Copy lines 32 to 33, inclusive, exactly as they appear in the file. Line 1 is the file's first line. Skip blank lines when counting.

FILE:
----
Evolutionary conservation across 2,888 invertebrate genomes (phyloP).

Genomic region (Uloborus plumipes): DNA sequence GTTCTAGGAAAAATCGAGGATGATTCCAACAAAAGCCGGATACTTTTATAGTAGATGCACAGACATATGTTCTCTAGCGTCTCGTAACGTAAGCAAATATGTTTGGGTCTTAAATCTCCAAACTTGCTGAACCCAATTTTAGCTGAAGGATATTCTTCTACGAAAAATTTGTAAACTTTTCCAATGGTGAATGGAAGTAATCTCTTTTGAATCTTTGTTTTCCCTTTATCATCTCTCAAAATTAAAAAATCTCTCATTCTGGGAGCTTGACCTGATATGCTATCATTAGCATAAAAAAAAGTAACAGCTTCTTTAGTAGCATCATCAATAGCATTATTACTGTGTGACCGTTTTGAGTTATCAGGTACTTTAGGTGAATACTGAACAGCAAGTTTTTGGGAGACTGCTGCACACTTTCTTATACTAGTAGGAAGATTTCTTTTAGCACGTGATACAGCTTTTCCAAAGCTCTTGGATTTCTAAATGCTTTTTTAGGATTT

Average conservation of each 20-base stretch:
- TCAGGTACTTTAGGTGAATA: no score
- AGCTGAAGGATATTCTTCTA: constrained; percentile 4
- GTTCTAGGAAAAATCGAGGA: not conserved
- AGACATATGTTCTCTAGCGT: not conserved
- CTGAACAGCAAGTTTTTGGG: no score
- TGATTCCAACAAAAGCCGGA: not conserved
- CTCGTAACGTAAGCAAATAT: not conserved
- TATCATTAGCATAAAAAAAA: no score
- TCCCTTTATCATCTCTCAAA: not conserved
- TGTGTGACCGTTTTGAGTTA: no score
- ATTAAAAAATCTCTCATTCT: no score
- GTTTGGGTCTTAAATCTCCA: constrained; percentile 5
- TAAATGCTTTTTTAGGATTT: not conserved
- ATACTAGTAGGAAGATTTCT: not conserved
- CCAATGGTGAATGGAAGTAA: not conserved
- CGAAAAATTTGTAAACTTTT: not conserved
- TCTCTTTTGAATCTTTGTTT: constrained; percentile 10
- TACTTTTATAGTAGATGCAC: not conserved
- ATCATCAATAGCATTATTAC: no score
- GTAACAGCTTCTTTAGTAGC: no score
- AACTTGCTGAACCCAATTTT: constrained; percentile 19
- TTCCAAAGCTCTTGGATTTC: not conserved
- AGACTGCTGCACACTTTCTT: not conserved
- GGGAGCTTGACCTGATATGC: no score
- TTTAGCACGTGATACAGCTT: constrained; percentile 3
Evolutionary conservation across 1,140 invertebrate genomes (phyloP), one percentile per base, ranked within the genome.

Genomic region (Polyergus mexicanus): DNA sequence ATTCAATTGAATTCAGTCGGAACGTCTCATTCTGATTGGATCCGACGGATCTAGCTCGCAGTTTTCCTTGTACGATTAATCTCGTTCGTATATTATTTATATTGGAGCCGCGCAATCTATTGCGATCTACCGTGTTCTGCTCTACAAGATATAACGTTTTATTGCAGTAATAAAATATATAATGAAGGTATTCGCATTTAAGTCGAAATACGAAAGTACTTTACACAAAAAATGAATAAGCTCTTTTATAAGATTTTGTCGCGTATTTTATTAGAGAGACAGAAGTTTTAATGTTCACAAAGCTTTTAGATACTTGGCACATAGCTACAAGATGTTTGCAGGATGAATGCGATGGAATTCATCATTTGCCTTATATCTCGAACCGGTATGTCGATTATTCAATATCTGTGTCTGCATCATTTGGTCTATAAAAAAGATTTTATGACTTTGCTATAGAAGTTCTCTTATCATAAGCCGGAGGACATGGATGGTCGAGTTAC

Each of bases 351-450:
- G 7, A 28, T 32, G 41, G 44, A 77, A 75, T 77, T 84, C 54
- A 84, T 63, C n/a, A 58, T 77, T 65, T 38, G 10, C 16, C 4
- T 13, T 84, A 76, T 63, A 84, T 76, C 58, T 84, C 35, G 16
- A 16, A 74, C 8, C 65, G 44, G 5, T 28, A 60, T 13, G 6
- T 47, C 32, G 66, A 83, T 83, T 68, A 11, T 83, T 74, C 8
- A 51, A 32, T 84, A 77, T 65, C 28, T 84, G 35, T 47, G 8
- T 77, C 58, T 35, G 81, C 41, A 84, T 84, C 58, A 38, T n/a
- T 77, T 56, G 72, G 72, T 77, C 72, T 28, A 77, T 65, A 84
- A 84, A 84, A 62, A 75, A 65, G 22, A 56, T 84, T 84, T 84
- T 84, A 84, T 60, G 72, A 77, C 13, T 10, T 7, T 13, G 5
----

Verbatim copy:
- G 7, A 28, T 32, G 41, G 44, A 77, A 75, T 77, T 84, C 54
- A 84, T 63, C n/a, A 58, T 77, T 65, T 38, G 10, C 16, C 4